Sugar Palm Fibre-Reinforced Unsaturated Polyester Composite Interface Characterisation by Pull-Out Test
Polymer composites using natural fibres as the reinforcing agents have found their use in many applications. However, they do suffer from a few limitations, due to the hydrophilicity of the natural fibres which results in low compatibility with the hydrophobic polymer matrices. This paper aims to determine the best sugar palm (Arenga pinnata) fibre surface treatment to improve the fibre-matrix interfacial adhesion. Fibre surface modifications were carried out by water retting process where the fibres were immersed in sea water, pond water and sewage water for the period of 30 days. The test samples were fabricated by placing a single fibre in an unsaturated polyester resin. Single-fibre pull-out tests showed that freshwater-treated fibres possessed the highest interfacial shear strength, followed by untreated fibres, sewage water-treated fibres, and sea water-treated fibres. Further surface analyses of the samples were performed using a Scanning Electron Microscope (SEM) and an Energy Dispersive X-ray Spectroscopy (EDS) system.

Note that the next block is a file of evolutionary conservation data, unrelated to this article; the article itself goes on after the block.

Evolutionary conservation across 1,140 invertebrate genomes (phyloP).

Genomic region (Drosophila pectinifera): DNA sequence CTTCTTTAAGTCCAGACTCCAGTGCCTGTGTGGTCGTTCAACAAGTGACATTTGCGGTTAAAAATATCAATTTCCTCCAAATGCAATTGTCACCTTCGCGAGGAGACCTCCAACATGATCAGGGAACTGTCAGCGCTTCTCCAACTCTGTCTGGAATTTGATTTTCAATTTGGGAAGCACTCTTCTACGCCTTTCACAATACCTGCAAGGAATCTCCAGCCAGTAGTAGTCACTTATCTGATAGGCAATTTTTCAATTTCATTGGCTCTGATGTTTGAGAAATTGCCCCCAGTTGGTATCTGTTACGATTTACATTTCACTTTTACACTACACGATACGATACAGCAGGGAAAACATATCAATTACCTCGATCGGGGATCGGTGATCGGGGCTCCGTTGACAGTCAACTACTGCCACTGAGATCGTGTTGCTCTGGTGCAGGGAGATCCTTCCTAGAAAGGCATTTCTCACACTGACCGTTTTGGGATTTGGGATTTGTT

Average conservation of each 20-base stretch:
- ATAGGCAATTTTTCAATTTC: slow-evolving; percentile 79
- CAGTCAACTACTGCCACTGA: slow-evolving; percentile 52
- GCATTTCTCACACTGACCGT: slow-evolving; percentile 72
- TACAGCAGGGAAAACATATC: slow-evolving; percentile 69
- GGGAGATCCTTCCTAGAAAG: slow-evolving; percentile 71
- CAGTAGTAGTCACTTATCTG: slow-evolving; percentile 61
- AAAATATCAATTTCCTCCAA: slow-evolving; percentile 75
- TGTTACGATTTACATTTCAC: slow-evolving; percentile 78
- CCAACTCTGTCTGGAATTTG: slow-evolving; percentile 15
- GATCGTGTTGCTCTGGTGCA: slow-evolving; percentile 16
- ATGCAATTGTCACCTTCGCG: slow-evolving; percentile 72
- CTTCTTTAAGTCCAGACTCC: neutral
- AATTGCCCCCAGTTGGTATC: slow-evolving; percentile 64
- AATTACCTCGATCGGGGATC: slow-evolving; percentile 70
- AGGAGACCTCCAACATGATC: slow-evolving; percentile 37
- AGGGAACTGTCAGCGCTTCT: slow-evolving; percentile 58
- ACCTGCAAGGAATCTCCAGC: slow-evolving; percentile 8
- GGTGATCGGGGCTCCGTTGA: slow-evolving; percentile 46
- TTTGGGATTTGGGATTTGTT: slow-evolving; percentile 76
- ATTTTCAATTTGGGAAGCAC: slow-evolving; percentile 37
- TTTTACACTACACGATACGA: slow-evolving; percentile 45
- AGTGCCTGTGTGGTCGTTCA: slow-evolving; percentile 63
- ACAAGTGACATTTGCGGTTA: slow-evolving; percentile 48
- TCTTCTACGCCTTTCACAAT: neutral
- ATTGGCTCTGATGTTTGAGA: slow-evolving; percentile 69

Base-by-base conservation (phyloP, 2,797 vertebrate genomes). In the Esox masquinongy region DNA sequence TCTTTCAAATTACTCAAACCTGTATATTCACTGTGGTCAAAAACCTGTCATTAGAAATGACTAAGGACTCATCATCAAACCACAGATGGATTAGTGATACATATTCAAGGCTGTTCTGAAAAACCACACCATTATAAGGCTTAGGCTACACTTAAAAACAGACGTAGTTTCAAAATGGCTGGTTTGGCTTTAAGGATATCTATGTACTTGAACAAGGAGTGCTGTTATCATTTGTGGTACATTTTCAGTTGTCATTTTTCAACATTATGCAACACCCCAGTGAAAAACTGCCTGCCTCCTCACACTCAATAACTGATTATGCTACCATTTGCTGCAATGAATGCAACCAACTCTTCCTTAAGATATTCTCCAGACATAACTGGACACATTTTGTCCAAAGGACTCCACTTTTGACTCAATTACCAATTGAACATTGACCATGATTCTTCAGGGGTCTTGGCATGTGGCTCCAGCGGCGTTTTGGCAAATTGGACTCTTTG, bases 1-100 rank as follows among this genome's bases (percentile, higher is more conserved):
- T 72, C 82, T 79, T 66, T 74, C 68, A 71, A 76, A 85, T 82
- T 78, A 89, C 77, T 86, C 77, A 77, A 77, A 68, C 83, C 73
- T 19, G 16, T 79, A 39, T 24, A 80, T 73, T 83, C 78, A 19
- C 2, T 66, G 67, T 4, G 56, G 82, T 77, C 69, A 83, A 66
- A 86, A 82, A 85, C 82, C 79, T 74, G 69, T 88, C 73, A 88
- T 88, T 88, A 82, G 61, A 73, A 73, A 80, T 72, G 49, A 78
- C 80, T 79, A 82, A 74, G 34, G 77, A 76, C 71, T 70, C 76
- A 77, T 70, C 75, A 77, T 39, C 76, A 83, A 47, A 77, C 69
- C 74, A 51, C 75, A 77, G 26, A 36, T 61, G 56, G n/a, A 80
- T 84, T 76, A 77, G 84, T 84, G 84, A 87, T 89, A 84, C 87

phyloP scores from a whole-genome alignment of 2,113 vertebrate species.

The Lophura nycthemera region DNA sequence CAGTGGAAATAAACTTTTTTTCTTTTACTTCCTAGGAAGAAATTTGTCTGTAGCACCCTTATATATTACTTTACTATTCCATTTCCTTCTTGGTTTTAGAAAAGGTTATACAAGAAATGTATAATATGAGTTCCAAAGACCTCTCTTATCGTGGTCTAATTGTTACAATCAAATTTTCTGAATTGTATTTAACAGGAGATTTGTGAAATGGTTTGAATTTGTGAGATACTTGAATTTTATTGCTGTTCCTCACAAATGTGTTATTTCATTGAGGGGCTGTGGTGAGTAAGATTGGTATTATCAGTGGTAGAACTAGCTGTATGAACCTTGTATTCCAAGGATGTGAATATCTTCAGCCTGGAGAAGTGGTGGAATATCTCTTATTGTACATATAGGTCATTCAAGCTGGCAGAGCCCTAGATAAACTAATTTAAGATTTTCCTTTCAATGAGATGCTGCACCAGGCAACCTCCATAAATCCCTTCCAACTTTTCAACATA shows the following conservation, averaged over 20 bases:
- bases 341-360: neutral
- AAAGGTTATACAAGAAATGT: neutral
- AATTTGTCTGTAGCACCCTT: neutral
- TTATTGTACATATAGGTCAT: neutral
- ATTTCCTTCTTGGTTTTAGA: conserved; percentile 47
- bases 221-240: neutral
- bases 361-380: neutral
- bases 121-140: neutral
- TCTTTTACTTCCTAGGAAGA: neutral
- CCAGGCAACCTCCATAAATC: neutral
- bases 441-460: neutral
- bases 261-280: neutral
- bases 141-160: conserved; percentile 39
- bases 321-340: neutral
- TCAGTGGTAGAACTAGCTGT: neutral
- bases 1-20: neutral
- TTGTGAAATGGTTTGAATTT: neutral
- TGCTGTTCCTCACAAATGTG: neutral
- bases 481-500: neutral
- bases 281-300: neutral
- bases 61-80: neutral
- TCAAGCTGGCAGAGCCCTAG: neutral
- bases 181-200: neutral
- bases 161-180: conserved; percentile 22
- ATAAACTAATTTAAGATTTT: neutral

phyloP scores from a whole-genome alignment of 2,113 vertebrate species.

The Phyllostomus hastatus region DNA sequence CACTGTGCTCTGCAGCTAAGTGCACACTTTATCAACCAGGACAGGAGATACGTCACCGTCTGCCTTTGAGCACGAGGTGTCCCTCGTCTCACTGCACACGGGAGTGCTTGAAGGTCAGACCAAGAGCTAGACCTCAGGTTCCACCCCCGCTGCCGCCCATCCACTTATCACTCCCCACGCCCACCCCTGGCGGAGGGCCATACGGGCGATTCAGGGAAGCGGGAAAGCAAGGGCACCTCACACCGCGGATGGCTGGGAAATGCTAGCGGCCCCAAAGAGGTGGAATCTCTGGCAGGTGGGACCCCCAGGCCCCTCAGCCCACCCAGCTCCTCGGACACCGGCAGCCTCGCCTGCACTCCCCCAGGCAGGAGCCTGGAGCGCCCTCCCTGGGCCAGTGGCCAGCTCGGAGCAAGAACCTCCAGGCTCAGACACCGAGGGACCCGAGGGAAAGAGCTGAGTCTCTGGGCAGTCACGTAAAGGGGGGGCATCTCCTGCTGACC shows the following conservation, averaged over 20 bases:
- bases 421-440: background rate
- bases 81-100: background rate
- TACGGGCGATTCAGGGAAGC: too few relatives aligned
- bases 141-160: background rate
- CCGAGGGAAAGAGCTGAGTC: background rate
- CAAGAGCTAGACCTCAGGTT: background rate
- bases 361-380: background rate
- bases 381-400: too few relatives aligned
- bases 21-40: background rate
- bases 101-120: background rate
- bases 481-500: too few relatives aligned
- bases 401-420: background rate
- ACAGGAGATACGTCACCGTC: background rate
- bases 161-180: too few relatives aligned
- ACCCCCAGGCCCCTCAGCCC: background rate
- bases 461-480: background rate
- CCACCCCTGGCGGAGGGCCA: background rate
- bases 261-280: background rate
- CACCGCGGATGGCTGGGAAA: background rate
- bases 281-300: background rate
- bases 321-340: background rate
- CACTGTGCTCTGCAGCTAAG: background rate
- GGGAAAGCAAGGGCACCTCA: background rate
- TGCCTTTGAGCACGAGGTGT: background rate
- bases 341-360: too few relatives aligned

S.M. Sapuan, F. Mustapha, D.L. Majid, Z. Leman, A.H.M. Ariff, M.K.A. Ariffin, M.Y.M. Zuhri, M.R. Ishak and J. Sahari
Z. Leman et al., "Sugar Palm Fibre-Reinforced Unsaturated Polyester Composite Interface Characterisation by Pull-Out Test", Key Engineering Materials, Vols. 471-472, pp. 1034-1039, 2011